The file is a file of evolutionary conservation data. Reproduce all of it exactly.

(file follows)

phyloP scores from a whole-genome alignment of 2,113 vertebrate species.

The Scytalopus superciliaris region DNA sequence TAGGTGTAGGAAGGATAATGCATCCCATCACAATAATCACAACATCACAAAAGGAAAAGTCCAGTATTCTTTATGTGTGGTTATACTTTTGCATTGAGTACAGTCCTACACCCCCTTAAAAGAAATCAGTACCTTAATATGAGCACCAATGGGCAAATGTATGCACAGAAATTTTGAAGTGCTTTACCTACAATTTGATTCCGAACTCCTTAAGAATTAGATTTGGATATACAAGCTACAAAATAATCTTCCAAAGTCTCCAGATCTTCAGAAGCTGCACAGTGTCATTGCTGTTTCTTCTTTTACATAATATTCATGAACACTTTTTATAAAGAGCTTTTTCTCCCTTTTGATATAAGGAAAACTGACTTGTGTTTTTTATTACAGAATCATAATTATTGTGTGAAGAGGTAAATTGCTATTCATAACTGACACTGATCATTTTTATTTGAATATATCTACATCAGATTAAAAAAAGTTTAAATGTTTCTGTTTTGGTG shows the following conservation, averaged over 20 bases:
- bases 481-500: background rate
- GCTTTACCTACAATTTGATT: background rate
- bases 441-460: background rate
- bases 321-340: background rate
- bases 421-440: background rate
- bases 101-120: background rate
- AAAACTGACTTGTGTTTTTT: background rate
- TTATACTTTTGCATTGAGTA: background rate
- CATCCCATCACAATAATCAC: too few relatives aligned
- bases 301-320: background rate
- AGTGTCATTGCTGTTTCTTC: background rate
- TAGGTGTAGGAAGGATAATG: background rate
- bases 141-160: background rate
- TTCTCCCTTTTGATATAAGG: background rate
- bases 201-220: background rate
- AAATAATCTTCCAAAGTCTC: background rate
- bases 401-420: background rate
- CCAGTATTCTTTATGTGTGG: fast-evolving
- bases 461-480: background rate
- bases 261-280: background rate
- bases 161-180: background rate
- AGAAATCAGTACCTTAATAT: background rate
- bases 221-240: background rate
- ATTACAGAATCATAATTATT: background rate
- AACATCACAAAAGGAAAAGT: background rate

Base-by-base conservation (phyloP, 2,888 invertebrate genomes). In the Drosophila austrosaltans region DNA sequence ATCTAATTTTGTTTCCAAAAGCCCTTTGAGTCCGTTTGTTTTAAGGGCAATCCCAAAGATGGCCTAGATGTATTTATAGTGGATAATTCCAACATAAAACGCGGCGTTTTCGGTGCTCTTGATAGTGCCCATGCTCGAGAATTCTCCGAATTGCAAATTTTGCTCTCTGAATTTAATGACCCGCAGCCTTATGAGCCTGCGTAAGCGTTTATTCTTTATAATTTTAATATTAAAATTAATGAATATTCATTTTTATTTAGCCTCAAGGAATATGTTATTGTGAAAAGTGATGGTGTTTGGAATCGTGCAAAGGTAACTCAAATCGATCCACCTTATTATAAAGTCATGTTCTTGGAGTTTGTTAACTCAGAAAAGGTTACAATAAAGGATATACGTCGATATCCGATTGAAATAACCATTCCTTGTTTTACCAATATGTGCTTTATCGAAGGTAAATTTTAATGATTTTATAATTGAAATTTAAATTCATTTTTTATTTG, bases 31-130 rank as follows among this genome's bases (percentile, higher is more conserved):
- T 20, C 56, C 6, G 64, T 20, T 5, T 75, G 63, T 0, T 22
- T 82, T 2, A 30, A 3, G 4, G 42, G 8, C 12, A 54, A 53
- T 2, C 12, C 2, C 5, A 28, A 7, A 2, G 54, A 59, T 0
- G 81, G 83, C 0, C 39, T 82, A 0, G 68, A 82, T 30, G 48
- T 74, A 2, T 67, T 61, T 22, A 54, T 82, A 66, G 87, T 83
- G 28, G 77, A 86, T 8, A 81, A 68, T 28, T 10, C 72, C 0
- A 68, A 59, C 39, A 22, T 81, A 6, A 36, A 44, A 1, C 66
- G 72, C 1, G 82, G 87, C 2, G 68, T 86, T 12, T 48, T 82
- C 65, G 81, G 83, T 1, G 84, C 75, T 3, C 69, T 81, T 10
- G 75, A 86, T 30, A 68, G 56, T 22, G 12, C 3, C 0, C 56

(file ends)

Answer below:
phyloP scores from a whole-genome alignment of 2,113 vertebrate species.

The Scytalopus superciliaris region DNA sequence TAGGTGTAGGAAGGATAATGCATCCCATCACAATAATCACAACATCACAAAAGGAAAAGTCCAGTATTCTTTATGTGTGGTTATACTTTTGCATTGAGTACAGTCCTACACCCCCTTAAAAGAAATCAGTACCTTAATATGAGCACCAATGGGCAAATGTATGCACAGAAATTTTGAAGTGCTTTACCTACAATTTGATTCCGAACTCCTTAAGAATTAGATTTGGATATACAAGCTACAAAATAATCTTCCAAAGTCTCCAGATCTTCAGAAGCTGCACAGTGTCATTGCTGTTTCTTCTTTTACATAATATTCATGAACACTTTTTATAAAGAGCTTTTTCTCCCTTTTGATATAAGGAAAACTGACTTGTGTTTTTTATTACAGAATCATAATTATTGTGTGAAGAGGTAAATTGCTATTCATAACTGACACTGATCATTTTTATTTGAATATATCTACATCAGATTAAAAAAAGTTTAAATGTTTCTGTTTTGGTG shows the following conservation, averaged over 20 bases:
- bases 481-500: background rate
- GCTTTACCTACAATTTGATT: background rate
- bases 441-460: background rate
- bases 321-340: background rate
- bases 421-440: background rate
- bases 101-120: background rate
- AAAACTGACTTGTGTTTTTT: background rate
- TTATACTTTTGCATTGAGTA: background rate
- CATCCCATCACAATAATCAC: too few relatives aligned
- bases 301-320: background rate
- AGTGTCATTGCTGTTTCTTC: background rate
- TAGGTGTAGGAAGGATAATG: background rate
- bases 141-160: background rate
- TTCTCCCTTTTGATATAAGG: background rate
- bases 201-220: background rate
- AAATAATCTTCCAAAGTCTC: background rate
- bases 401-420: background rate
- CCAGTATTCTTTATGTGTGG: fast-evolving
- bases 461-480: background rate
- bases 261-280: background rate
- bases 161-180: background rate
- AGAAATCAGTACCTTAATAT: background rate
- bases 221-240: background rate
- ATTACAGAATCATAATTATT: background rate
- AACATCACAAAAGGAAAAGT: background rate

Base-by-base conservation (phyloP, 2,888 invertebrate genomes). In the Drosophila austrosaltans region DNA sequence ATCTAATTTTGTTTCCAAAAGCCCTTTGAGTCCGTTTGTTTTAAGGGCAATCCCAAAGATGGCCTAGATGTATTTATAGTGGATAATTCCAACATAAAACGCGGCGTTTTCGGTGCTCTTGATAGTGCCCATGCTCGAGAATTCTCCGAATTGCAAATTTTGCTCTCTGAATTTAATGACCCGCAGCCTTATGAGCCTGCGTAAGCGTTTATTCTTTATAATTTTAATATTAAAATTAATGAATATTCATTTTTATTTAGCCTCAAGGAATATGTTATTGTGAAAAGTGATGGTGTTTGGAATCGTGCAAAGGTAACTCAAATCGATCCACCTTATTATAAAGTCATGTTCTTGGAGTTTGTTAACTCAGAAAAGGTTACAATAAAGGATATACGTCGATATCCGATTGAAATAACCATTCCTTGTTTTACCAATATGTGCTTTATCGAAGGTAAATTTTAATGATTTTATAATTGAAATTTAAATTCATTTTTTATTTG, bases 31-130 rank as follows among this genome's bases (percentile, higher is more conserved):
- T 20, C 56, C 6, G 64, T 20, T 5, T 75, G 63, T 0, T 22
- T 82, T 2, A 30, A 3, G 4, G 42, G 8, C 12, A 54, A 53
- T 2, C 12, C 2, C 5, A 28, A 7, A 2, G 54, A 59, T 0
- G 81, G 83, C 0, C 39, T 82, A 0, G 68, A 82, T 30, G 48
- T 74, A 2, T 67, T 61, T 22, A 54, T 82, A 66, G 87, T 83
- G 28, G 77, A 86, T 8, A 81, A 68, T 28, T 10, C 72, C 0
- A 68, A 59, C 39, A 22, T 81, A 6, A 36, A 44, A 1, C 66
- G 72, C 1, G 82, G 87, C 2, G 68, T 86, T 12, T 48, T 82
- C 65, G 81, G 83, T 1, G 84, C 75, T 3, C 69, T 81, T 10
- G 75, A 86, T 30, A 68, G 56, T 22, G 12, C 3, C 0, C 56